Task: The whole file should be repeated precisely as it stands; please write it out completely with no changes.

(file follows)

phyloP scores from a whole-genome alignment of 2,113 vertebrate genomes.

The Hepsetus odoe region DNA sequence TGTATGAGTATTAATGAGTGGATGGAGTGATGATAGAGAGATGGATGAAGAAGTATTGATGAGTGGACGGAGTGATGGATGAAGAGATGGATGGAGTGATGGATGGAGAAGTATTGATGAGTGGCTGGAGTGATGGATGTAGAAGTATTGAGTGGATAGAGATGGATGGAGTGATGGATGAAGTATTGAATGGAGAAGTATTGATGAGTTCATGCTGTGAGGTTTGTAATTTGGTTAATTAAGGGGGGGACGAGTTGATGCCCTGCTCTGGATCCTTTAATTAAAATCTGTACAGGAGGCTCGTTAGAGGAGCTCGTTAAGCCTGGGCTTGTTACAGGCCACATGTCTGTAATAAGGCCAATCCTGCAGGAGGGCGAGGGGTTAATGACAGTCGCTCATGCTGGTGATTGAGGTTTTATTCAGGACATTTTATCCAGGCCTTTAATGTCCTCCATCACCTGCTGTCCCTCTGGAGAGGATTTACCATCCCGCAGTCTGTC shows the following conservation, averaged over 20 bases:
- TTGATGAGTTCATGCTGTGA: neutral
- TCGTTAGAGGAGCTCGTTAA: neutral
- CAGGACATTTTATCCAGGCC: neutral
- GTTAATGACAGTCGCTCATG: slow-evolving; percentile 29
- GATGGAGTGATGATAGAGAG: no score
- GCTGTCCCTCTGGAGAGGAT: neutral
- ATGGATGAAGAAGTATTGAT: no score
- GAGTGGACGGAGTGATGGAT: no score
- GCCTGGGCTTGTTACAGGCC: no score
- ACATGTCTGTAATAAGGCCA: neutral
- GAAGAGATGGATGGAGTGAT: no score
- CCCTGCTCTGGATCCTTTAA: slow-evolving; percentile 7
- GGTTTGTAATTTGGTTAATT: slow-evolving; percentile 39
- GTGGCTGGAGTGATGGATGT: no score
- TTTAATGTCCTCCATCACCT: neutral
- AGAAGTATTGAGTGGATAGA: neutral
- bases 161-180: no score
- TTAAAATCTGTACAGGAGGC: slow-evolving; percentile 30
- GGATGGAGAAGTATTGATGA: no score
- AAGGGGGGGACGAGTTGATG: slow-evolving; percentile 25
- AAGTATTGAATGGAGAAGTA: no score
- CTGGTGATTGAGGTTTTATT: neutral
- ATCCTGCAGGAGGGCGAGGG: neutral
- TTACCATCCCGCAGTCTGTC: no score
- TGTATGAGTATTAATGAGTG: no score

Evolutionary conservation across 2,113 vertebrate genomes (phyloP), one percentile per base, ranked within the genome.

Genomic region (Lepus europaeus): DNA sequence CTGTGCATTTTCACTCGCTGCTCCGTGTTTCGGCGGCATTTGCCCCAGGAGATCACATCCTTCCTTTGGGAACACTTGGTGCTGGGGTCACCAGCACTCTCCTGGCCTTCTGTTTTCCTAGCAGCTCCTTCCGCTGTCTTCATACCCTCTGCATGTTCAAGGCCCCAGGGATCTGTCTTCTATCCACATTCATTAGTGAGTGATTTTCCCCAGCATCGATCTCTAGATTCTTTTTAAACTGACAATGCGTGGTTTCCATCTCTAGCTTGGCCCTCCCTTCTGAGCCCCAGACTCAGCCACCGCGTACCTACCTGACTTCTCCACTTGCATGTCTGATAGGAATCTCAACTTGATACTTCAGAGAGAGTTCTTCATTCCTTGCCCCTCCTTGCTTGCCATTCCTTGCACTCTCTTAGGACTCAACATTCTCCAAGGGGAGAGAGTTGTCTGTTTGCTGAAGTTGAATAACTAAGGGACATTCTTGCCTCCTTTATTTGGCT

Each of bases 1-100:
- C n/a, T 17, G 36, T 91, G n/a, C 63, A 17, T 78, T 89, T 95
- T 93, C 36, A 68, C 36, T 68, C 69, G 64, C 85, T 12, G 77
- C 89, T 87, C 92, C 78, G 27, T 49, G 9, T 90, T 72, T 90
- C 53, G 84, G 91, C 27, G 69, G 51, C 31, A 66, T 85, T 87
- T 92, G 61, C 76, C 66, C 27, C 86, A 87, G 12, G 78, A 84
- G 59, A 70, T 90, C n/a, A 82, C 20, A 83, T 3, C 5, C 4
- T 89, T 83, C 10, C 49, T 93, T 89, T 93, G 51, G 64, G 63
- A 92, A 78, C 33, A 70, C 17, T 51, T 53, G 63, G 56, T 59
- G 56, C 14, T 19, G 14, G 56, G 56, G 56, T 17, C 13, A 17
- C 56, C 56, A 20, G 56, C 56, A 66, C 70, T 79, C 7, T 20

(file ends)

phyloP scores from a whole-genome alignment of 2,113 vertebrate genomes.

The Hepsetus odoe region DNA sequence TGTATGAGTATTAATGAGTGGATGGAGTGATGATAGAGAGATGGATGAAGAAGTATTGATGAGTGGACGGAGTGATGGATGAAGAGATGGATGGAGTGATGGATGGAGAAGTATTGATGAGTGGCTGGAGTGATGGATGTAGAAGTATTGAGTGGATAGAGATGGATGGAGTGATGGATGAAGTATTGAATGGAGAAGTATTGATGAGTTCATGCTGTGAGGTTTGTAATTTGGTTAATTAAGGGGGGGACGAGTTGATGCCCTGCTCTGGATCCTTTAATTAAAATCTGTACAGGAGGCTCGTTAGAGGAGCTCGTTAAGCCTGGGCTTGTTACAGGCCACATGTCTGTAATAAGGCCAATCCTGCAGGAGGGCGAGGGGTTAATGACAGTCGCTCATGCTGGTGATTGAGGTTTTATTCAGGACATTTTATCCAGGCCTTTAATGTCCTCCATCACCTGCTGTCCCTCTGGAGAGGATTTACCATCCCGCAGTCTGTC shows the following conservation, averaged over 20 bases:
- TTGATGAGTTCATGCTGTGA: neutral
- TCGTTAGAGGAGCTCGTTAA: neutral
- CAGGACATTTTATCCAGGCC: neutral
- GTTAATGACAGTCGCTCATG: slow-evolving; percentile 29
- GATGGAGTGATGATAGAGAG: no score
- GCTGTCCCTCTGGAGAGGAT: neutral
- ATGGATGAAGAAGTATTGAT: no score
- GAGTGGACGGAGTGATGGAT: no score
- GCCTGGGCTTGTTACAGGCC: no score
- ACATGTCTGTAATAAGGCCA: neutral
- GAAGAGATGGATGGAGTGAT: no score
- CCCTGCTCTGGATCCTTTAA: slow-evolving; percentile 7
- GGTTTGTAATTTGGTTAATT: slow-evolving; percentile 39
- GTGGCTGGAGTGATGGATGT: no score
- TTTAATGTCCTCCATCACCT: neutral
- AGAAGTATTGAGTGGATAGA: neutral
- bases 161-180: no score
- TTAAAATCTGTACAGGAGGC: slow-evolving; percentile 30
- GGATGGAGAAGTATTGATGA: no score
- AAGGGGGGGACGAGTTGATG: slow-evolving; percentile 25
- AAGTATTGAATGGAGAAGTA: no score
- CTGGTGATTGAGGTTTTATT: neutral
- ATCCTGCAGGAGGGCGAGGG: neutral
- TTACCATCCCGCAGTCTGTC: no score
- TGTATGAGTATTAATGAGTG: no score

Evolutionary conservation across 2,113 vertebrate genomes (phyloP), one percentile per base, ranked within the genome.

Genomic region (Lepus europaeus): DNA sequence CTGTGCATTTTCACTCGCTGCTCCGTGTTTCGGCGGCATTTGCCCCAGGAGATCACATCCTTCCTTTGGGAACACTTGGTGCTGGGGTCACCAGCACTCTCCTGGCCTTCTGTTTTCCTAGCAGCTCCTTCCGCTGTCTTCATACCCTCTGCATGTTCAAGGCCCCAGGGATCTGTCTTCTATCCACATTCATTAGTGAGTGATTTTCCCCAGCATCGATCTCTAGATTCTTTTTAAACTGACAATGCGTGGTTTCCATCTCTAGCTTGGCCCTCCCTTCTGAGCCCCAGACTCAGCCACCGCGTACCTACCTGACTTCTCCACTTGCATGTCTGATAGGAATCTCAACTTGATACTTCAGAGAGAGTTCTTCATTCCTTGCCCCTCCTTGCTTGCCATTCCTTGCACTCTCTTAGGACTCAACATTCTCCAAGGGGAGAGAGTTGTCTGTTTGCTGAAGTTGAATAACTAAGGGACATTCTTGCCTCCTTTATTTGGCT

Each of bases 1-100:
- C n/a, T 17, G 36, T 91, G n/a, C 63, A 17, T 78, T 89, T 95
- T 93, C 36, A 68, C 36, T 68, C 69, G 64, C 85, T 12, G 77
- C 89, T 87, C 92, C 78, G 27, T 49, G 9, T 90, T 72, T 90
- C 53, G 84, G 91, C 27, G 69, G 51, C 31, A 66, T 85, T 87
- T 92, G 61, C 76, C 66, C 27, C 86, A 87, G 12, G 78, A 84
- G 59, A 70, T 90, C n/a, A 82, C 20, A 83, T 3, C 5, C 4
- T 89, T 83, C 10, C 49, T 93, T 89, T 93, G 51, G 64, G 63
- A 92, A 78, C 33, A 70, C 17, T 51, T 53, G 63, G 56, T 59
- G 56, C 14, T 19, G 14, G 56, G 56, G 56, T 17, C 13, A 17
- C 56, C 56, A 20, G 56, C 56, A 66, C 70, T 79, C 7, T 20